Roleplaying & Resources

As I start to get more questions about what resources I use in my games, I'm going to try and keep a relatively up-to-date list of where I go for these things. I've split things up into blogs, podcasts, and tools.

Blogs

  • 2 Minute Tabletop: You need maps?
  • The 9 & 30 Kingdoms: I kinda fell off reading this blog a while back, but it presented quite a few useful ideas. OSR.
  • The Alexandrian: One of the best for posts on how to run a game. Covers GMing techniques, both good and bad, with a lot of depth.
  • Ars Magisterii: Good insights into running games, even if I don't always agree.
  • Blog of Holding: OSR blog, mostly aimed at D&D. Good ideas for settings and magic items, good mechanics for maps and trimming down cluttered systems.
  • Campaign Mastery: This blog is hit-and-miss for me. They present fantastic ideas, but tend to over-analyze.
  • Deeper in the Game: Not particularly active, unfortunately, but well thought-out and almost always has something to offer. Tends to focus on GM techniques and game design.
  • Detect Magic: Unfortunately defunct, but the backlog has good stuff. Fairly traditional OSR blog.
  • Don't Split the Party: A thoughtful blog, with a lot of data on the medieval period. Also has a fantastic series on theology and morality in RPGs.
  • Dungeon of Signs: Another old-school blog. Occasionally has an interesting take, mostly just has a lot of resources that I like to steal.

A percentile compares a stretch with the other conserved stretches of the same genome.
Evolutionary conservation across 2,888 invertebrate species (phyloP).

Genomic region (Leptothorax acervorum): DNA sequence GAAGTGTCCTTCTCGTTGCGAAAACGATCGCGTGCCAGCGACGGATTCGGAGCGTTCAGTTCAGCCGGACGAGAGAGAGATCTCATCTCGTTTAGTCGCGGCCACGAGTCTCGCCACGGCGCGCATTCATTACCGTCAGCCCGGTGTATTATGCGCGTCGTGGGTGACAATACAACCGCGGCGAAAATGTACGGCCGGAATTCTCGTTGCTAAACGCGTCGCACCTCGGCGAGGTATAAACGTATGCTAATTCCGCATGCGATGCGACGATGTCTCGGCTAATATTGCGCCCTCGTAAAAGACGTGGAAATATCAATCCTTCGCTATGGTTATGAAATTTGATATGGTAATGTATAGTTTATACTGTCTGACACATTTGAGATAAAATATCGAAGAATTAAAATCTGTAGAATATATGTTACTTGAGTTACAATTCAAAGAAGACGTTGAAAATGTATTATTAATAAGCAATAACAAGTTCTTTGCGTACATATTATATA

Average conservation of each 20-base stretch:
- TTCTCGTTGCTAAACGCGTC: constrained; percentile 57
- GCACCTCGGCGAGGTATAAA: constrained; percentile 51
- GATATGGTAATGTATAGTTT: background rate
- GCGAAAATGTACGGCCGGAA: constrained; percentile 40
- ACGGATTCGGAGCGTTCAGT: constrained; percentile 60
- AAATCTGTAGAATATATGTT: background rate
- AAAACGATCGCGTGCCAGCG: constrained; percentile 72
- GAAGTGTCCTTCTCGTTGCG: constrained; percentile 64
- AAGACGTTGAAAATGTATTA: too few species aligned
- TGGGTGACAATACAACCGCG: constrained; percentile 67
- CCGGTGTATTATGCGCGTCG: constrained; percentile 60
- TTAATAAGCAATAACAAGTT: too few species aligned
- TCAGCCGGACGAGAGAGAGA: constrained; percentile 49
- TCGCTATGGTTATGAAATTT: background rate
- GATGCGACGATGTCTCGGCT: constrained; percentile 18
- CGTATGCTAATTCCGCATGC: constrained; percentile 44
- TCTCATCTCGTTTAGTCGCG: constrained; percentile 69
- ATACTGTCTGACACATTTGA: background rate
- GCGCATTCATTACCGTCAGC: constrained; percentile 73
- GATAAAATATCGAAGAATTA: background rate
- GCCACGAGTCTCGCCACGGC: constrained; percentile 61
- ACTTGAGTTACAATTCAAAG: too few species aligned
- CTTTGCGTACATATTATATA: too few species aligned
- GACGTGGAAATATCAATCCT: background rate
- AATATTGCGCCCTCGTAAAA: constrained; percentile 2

• Dyvers: Something of an outlier, old-school but with a different tone and viewpoint. The "Great Blog Rollcall" is great.
  • Elf Maids & Octopi: Massive collection of resources to take for your games. Quite a few of the results in my Homunculus generators come from this site.
  • False Machine: A wonderfully odd blog. Valuable resources, mostly, but also the occasional post on gaming philosophy that I've tried to incorporate.
  • Fantasy Art Watch: Every so often one of these images will stand out to me and I'll use it as a springboard.
  • Fuck Yeah Vikings & Celts: Lots of inspiration from this one, similar to the above.
  • games with others: Easily one of my favorites. Good ideas for mechanics, lots of stuff that's creepy and strange.
  • Gloomtrain: Very similar to the above, but a little more strange and a little less creepy.
  • Gnome Stew: More of a magazine than a blog, so different writers will be more or less useful. The comment section has, strangely enough, also been valuable.
  • Goblin Punch: Another favorite. When he talks gaming philosophy it's gold, and the resources are always creative.
  • Hack & Slash: Hardcore OSR blog. Fantastic articles on GMing techniques/philosophy. Wrote a book about NPC creation that's quite good.
  • Hill Cantons: Good posts on settings, both resources to steal and ideas/mechanics about how to build up an environment.
  • Middenmurk: Tragically dead, but still a favorite. Everything in here, if you can parse the writing, is gold.
  • Monsters & Manuals: Occasionally I get cool resources from this blog, but overall the genres/settings he focuses on don't click with me. Great articles on philosophy/how to run a game, though.
  • Necropraxis: Good systems and mechanics here, every once in a while there will be a post of resources to steal.